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J Adolesc Health. 2019 Jul 17. pii: S1054-139X(19)30286-1. doi: 10.1016/j.jadohealth.2019.05.007. [Epub ahead of print]

Incident Substance Use Disorder Following Anxiety Disorder in Privately Insured Youth.

Author information

1
Department of Epidemiology, Columbia University Mailman School of Public Health, New York, New York. Electronic address: gb2612@cumc.columbia.edu.
2
Department of Psychiatry, University of North Carolina at Chapel Hill School of Medicine, Chapel Hill, North Carolina.
3
Department of Psychiatry and Behavioral Sciences, Duke University School of Medicine, Durham, North Carolina.
4
Department of Health Policy, Vanderbilt University School of Medicine, Nashville, Tennessee.
5
Department of Epidemiology, Columbia University Mailman School of Public Health, New York, New York; Department of Psychiatry, Columbia University Irving Medical Center, New York, New York.
6
Department of Epidemiology, University of North Carolina at Chapel Hill Gillings School of Global Public Health, Chapel Hill, North Carolina.

Abstract

PURPOSE:

Anxiety disorders in childhood might be associated with an increased risk of substance use disorders. Incident substance use-related diagnoses were quantified in the 2 years after youth were newly diagnosed with an anxiety disorder and in a similar cohort of youth without diagnosed anxiety.

METHODS:

Privately insured youth (10-17 years) were identified in a commercial claims database who were newly diagnosed with an anxiety disorder (2005-2014), treatment naïve, and without baseline substance-related disorder diagnoses. The comparison cohort included age, sex, region, and date matched youth with equivalent baseline exclusions. We used Kaplan-Meier estimator to calculate 2-year cumulative incidence of substance use disorder diagnosis following a new office-based anxiety disorder diagnosis (or match date for comparison cohort).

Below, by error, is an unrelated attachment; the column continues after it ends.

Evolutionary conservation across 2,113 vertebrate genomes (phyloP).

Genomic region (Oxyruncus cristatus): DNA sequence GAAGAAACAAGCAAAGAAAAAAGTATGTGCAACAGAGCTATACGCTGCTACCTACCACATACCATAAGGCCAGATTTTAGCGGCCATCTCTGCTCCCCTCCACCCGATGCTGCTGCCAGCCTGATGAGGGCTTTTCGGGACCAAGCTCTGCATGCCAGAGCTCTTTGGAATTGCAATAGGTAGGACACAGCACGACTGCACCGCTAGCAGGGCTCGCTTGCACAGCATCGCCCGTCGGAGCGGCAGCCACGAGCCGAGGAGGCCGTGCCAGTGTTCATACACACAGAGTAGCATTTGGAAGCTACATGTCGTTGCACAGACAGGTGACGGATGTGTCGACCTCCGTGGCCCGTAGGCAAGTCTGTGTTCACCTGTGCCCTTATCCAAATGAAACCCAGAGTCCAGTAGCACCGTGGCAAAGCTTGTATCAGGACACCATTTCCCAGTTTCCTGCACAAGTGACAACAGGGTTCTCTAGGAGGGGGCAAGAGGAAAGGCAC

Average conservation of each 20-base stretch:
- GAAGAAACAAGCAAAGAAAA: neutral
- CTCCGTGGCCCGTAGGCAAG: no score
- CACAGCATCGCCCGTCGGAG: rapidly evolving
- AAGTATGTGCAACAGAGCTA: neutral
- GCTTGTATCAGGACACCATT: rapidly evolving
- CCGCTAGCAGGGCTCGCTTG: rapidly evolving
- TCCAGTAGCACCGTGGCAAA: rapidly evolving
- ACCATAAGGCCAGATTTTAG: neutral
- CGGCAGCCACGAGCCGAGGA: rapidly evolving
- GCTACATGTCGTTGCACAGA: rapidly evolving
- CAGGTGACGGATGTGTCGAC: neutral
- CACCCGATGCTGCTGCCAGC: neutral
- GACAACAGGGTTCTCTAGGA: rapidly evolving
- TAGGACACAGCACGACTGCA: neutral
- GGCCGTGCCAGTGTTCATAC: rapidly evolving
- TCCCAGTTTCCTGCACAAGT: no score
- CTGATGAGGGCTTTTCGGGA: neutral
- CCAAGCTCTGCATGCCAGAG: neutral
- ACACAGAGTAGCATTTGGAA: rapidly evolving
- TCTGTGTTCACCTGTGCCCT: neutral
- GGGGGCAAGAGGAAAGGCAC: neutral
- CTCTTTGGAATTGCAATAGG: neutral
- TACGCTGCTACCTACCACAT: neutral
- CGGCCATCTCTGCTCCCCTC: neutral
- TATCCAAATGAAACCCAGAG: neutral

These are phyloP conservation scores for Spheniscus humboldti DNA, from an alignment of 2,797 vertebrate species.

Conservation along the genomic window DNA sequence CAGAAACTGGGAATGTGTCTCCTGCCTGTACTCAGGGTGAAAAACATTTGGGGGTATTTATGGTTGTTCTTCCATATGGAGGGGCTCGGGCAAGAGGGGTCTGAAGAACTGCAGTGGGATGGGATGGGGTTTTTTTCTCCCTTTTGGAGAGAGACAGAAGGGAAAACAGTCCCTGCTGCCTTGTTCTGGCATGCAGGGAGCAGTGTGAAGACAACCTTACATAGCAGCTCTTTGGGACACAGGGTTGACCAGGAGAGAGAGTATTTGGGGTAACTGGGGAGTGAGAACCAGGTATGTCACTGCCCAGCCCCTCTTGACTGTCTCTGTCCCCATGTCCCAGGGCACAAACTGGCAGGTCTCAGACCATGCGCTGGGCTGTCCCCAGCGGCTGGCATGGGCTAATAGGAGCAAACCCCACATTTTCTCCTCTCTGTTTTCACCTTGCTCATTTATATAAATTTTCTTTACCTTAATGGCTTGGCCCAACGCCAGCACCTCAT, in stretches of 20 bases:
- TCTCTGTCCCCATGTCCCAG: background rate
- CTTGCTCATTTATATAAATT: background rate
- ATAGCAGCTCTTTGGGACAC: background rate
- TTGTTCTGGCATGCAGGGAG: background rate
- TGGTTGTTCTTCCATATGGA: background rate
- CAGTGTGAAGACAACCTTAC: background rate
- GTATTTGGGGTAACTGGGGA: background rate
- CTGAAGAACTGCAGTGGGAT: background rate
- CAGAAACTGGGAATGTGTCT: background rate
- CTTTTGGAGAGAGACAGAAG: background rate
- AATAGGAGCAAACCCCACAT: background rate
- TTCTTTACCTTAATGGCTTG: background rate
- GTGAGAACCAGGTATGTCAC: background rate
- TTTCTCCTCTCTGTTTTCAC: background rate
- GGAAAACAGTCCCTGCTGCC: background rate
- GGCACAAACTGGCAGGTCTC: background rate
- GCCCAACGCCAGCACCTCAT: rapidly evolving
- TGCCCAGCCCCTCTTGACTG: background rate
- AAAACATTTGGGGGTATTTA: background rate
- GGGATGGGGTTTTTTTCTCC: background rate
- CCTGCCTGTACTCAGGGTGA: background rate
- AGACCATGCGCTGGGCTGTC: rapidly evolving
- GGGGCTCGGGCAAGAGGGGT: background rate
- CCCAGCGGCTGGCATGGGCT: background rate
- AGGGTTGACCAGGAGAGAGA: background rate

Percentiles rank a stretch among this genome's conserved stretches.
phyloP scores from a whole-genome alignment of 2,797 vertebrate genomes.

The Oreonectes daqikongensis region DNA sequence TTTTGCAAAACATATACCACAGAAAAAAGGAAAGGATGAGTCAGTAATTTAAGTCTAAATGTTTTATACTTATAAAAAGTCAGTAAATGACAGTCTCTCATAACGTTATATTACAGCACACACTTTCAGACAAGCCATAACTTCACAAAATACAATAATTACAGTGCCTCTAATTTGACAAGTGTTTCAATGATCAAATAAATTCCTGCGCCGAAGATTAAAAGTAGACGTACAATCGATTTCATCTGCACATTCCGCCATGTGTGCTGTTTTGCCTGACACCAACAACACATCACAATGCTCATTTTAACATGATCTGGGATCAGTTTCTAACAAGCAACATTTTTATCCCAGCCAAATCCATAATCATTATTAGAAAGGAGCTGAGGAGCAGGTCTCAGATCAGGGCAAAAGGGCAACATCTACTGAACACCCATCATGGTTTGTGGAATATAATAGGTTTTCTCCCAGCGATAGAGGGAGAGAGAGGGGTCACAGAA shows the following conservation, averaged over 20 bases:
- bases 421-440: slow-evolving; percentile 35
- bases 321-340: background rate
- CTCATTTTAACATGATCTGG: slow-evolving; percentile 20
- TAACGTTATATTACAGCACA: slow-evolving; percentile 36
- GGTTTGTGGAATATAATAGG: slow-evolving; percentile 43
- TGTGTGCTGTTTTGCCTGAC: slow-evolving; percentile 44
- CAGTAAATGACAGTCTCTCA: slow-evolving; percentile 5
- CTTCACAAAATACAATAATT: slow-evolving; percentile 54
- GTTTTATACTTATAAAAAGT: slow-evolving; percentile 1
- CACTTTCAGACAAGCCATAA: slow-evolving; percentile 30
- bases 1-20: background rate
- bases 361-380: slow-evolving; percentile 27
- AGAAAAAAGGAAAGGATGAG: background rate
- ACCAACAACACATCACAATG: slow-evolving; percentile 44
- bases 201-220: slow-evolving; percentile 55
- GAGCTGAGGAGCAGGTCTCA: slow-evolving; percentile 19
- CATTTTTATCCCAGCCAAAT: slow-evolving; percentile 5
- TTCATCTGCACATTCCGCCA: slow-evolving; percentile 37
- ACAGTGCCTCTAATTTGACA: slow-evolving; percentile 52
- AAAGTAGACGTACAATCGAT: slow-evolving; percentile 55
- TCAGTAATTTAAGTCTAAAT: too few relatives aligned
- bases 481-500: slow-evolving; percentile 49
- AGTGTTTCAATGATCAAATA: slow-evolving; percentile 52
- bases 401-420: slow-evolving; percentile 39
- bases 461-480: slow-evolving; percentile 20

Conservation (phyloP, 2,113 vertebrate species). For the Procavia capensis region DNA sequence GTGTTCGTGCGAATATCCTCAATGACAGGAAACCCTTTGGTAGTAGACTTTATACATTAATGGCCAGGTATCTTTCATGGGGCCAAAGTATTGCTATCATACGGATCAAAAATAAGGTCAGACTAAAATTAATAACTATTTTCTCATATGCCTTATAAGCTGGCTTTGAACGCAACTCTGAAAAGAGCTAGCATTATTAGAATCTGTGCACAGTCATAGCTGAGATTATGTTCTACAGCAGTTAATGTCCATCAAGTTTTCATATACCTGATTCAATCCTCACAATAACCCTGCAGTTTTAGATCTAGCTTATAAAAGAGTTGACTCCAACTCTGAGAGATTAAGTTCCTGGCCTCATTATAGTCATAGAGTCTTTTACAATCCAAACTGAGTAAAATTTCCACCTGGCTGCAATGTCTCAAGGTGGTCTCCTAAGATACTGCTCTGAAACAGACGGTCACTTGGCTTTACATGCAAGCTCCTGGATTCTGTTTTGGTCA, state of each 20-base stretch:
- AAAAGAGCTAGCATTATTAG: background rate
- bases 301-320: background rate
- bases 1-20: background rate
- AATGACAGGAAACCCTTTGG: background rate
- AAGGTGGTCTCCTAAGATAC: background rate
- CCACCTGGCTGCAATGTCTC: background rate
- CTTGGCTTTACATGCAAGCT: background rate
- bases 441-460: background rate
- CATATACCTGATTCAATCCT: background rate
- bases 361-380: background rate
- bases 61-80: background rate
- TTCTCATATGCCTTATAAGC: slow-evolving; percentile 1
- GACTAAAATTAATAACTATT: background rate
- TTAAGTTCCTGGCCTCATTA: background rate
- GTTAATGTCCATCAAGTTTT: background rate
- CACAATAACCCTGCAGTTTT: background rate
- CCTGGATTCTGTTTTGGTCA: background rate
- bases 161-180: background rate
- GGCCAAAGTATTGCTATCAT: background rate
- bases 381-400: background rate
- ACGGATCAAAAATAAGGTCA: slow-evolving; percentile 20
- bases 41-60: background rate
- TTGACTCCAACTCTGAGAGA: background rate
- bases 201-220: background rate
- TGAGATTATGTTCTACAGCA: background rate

RESULTS:

In 131,271 youth with a new anxiety disorder diagnosis (male = 41%, median age = 14 years), 1.5% (95% confidence interval = 1.5-1.6) had an incident substance use disorder diagnosis 1 year after their anxiety diagnosis, 2.9% (95% confidence interval = 2.8-3.0) by 2 years. Over the same period, .5% and 1.1% of the comparison cohort had incident substance use disorder diagnoses (n = 1,321,701). In the anxiety cohort, 2-year incidence was higher in youth aged 14-17 years (4.6%) versus 10-13 years (.7%). Incidence of substance use diagnosis varied by anxiety disorder (e.g., 2-year incidence: 4.3% for post-traumatic stress disorder, 3.0% for generalized anxiety disorder).

CONCLUSION:

Approximately 3% of youth newly diagnosed with anxiety received an incident substance use disorder diagnosis within 2 years, almost threefold the incidence in youth without an anxiety diagnosis, emphasizing the need for increased awareness and prevention of substance-related disorders in pediatric anxiety.

KEYWORDS:

Adolescent; Anxiety disorders; Child; Substance-related disorders

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